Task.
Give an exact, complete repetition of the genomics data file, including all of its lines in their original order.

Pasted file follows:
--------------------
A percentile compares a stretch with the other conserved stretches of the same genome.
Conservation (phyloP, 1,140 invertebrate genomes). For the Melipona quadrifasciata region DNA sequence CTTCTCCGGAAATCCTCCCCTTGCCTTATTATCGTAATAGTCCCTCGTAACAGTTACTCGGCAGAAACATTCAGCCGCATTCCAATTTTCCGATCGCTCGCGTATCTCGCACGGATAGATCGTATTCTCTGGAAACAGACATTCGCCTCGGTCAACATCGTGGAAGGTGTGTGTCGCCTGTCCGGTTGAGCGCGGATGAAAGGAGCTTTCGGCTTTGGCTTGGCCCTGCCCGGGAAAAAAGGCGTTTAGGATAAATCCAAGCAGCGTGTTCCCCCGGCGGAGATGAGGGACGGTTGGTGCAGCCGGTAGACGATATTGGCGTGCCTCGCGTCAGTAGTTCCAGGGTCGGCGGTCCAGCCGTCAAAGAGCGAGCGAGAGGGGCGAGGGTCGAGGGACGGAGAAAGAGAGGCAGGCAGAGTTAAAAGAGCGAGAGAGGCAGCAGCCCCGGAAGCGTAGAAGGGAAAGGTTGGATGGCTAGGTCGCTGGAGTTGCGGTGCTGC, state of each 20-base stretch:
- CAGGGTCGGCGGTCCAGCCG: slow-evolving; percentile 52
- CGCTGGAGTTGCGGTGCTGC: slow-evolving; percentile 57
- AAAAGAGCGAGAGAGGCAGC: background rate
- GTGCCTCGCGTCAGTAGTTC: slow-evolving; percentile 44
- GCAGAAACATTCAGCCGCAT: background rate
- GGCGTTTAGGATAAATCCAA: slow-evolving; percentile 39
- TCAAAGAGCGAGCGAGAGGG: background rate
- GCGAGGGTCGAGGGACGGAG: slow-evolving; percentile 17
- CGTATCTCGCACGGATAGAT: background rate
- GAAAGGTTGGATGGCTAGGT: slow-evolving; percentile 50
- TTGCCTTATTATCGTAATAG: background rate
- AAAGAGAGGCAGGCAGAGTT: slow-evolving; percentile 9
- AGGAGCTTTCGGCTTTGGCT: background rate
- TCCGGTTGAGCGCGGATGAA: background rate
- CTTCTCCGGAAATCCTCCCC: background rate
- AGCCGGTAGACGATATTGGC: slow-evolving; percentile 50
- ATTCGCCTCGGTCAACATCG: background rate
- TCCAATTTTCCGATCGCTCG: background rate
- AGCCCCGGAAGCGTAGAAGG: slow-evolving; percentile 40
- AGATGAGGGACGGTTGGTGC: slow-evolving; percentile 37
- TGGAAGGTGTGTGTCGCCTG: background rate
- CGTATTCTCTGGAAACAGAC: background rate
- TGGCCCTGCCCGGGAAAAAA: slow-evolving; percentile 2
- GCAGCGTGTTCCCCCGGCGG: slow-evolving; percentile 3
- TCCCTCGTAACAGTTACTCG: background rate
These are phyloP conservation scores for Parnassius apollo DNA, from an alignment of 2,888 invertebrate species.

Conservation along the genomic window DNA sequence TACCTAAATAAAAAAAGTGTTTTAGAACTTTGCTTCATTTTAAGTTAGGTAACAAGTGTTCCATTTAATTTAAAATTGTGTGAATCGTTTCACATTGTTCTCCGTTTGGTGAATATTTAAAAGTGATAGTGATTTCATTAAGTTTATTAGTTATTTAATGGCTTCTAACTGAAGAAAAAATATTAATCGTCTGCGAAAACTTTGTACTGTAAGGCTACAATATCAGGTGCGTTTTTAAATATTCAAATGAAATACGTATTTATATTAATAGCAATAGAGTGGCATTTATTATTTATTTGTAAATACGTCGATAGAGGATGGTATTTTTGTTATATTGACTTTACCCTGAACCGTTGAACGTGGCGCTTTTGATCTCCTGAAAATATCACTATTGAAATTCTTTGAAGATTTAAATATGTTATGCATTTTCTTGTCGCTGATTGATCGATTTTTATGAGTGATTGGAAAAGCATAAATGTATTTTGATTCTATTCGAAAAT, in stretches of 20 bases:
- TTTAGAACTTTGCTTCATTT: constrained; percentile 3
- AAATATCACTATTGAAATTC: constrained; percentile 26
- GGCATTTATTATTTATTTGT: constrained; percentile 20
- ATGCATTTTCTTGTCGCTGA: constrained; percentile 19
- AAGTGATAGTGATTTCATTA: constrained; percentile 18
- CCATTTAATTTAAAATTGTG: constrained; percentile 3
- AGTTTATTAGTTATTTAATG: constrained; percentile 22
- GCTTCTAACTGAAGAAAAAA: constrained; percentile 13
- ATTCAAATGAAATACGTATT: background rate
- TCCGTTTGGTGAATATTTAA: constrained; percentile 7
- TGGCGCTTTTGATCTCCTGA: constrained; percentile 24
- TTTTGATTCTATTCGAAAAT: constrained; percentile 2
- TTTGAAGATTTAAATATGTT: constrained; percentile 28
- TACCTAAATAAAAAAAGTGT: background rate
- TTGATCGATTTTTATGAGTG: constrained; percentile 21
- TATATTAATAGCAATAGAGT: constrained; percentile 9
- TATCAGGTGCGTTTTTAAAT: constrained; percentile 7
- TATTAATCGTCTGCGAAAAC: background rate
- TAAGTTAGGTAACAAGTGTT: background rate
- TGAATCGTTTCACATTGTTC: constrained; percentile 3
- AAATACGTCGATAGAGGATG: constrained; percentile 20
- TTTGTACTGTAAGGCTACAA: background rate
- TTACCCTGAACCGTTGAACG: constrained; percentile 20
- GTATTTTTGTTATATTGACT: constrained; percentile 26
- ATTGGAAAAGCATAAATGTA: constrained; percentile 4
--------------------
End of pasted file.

A percentile compares a stretch with the other conserved stretches of the same genome.
Conservation (phyloP, 1,140 invertebrate genomes). For the Melipona quadrifasciata region DNA sequence CTTCTCCGGAAATCCTCCCCTTGCCTTATTATCGTAATAGTCCCTCGTAACAGTTACTCGGCAGAAACATTCAGCCGCATTCCAATTTTCCGATCGCTCGCGTATCTCGCACGGATAGATCGTATTCTCTGGAAACAGACATTCGCCTCGGTCAACATCGTGGAAGGTGTGTGTCGCCTGTCCGGTTGAGCGCGGATGAAAGGAGCTTTCGGCTTTGGCTTGGCCCTGCCCGGGAAAAAAGGCGTTTAGGATAAATCCAAGCAGCGTGTTCCCCCGGCGGAGATGAGGGACGGTTGGTGCAGCCGGTAGACGATATTGGCGTGCCTCGCGTCAGTAGTTCCAGGGTCGGCGGTCCAGCCGTCAAAGAGCGAGCGAGAGGGGCGAGGGTCGAGGGACGGAGAAAGAGAGGCAGGCAGAGTTAAAAGAGCGAGAGAGGCAGCAGCCCCGGAAGCGTAGAAGGGAAAGGTTGGATGGCTAGGTCGCTGGAGTTGCGGTGCTGC, state of each 20-base stretch:
- CAGGGTCGGCGGTCCAGCCG: slow-evolving; percentile 52
- CGCTGGAGTTGCGGTGCTGC: slow-evolving; percentile 57
- AAAAGAGCGAGAGAGGCAGC: background rate
- GTGCCTCGCGTCAGTAGTTC: slow-evolving; percentile 44
- GCAGAAACATTCAGCCGCAT: background rate
- GGCGTTTAGGATAAATCCAA: slow-evolving; percentile 39
- TCAAAGAGCGAGCGAGAGGG: background rate
- GCGAGGGTCGAGGGACGGAG: slow-evolving; percentile 17
- CGTATCTCGCACGGATAGAT: background rate
- GAAAGGTTGGATGGCTAGGT: slow-evolving; percentile 50
- TTGCCTTATTATCGTAATAG: background rate
- AAAGAGAGGCAGGCAGAGTT: slow-evolving; percentile 9
- AGGAGCTTTCGGCTTTGGCT: background rate
- TCCGGTTGAGCGCGGATGAA: background rate
- CTTCTCCGGAAATCCTCCCC: background rate
- AGCCGGTAGACGATATTGGC: slow-evolving; percentile 50
- ATTCGCCTCGGTCAACATCG: background rate
- TCCAATTTTCCGATCGCTCG: background rate
- AGCCCCGGAAGCGTAGAAGG: slow-evolving; percentile 40
- AGATGAGGGACGGTTGGTGC: slow-evolving; percentile 37
- TGGAAGGTGTGTGTCGCCTG: background rate
- CGTATTCTCTGGAAACAGAC: background rate
- TGGCCCTGCCCGGGAAAAAA: slow-evolving; percentile 2
- GCAGCGTGTTCCCCCGGCGG: slow-evolving; percentile 3
- TCCCTCGTAACAGTTACTCG: background rate
These are phyloP conservation scores for Parnassius apollo DNA, from an alignment of 2,888 invertebrate species.

Conservation along the genomic window DNA sequence TACCTAAATAAAAAAAGTGTTTTAGAACTTTGCTTCATTTTAAGTTAGGTAACAAGTGTTCCATTTAATTTAAAATTGTGTGAATCGTTTCACATTGTTCTCCGTTTGGTGAATATTTAAAAGTGATAGTGATTTCATTAAGTTTATTAGTTATTTAATGGCTTCTAACTGAAGAAAAAATATTAATCGTCTGCGAAAACTTTGTACTGTAAGGCTACAATATCAGGTGCGTTTTTAAATATTCAAATGAAATACGTATTTATATTAATAGCAATAGAGTGGCATTTATTATTTATTTGTAAATACGTCGATAGAGGATGGTATTTTTGTTATATTGACTTTACCCTGAACCGTTGAACGTGGCGCTTTTGATCTCCTGAAAATATCACTATTGAAATTCTTTGAAGATTTAAATATGTTATGCATTTTCTTGTCGCTGATTGATCGATTTTTATGAGTGATTGGAAAAGCATAAATGTATTTTGATTCTATTCGAAAAT, in stretches of 20 bases:
- TTTAGAACTTTGCTTCATTT: constrained; percentile 3
- AAATATCACTATTGAAATTC: constrained; percentile 26
- GGCATTTATTATTTATTTGT: constrained; percentile 20
- ATGCATTTTCTTGTCGCTGA: constrained; percentile 19
- AAGTGATAGTGATTTCATTA: constrained; percentile 18
- CCATTTAATTTAAAATTGTG: constrained; percentile 3
- AGTTTATTAGTTATTTAATG: constrained; percentile 22
- GCTTCTAACTGAAGAAAAAA: constrained; percentile 13
- ATTCAAATGAAATACGTATT: background rate
- TCCGTTTGGTGAATATTTAA: constrained; percentile 7
- TGGCGCTTTTGATCTCCTGA: constrained; percentile 24
- TTTTGATTCTATTCGAAAAT: constrained; percentile 2
- TTTGAAGATTTAAATATGTT: constrained; percentile 28
- TACCTAAATAAAAAAAGTGT: background rate
- TTGATCGATTTTTATGAGTG: constrained; percentile 21
- TATATTAATAGCAATAGAGT: constrained; percentile 9
- TATCAGGTGCGTTTTTAAAT: constrained; percentile 7
- TATTAATCGTCTGCGAAAAC: background rate
- TAAGTTAGGTAACAAGTGTT: background rate
- TGAATCGTTTCACATTGTTC: constrained; percentile 3
- AAATACGTCGATAGAGGATG: constrained; percentile 20
- TTTGTACTGTAAGGCTACAA: background rate
- TTACCCTGAACCGTTGAACG: constrained; percentile 20
- GTATTTTTGTTATATTGACT: constrained; percentile 26
- ATTGGAAAAGCATAAATGTA: constrained; percentile 4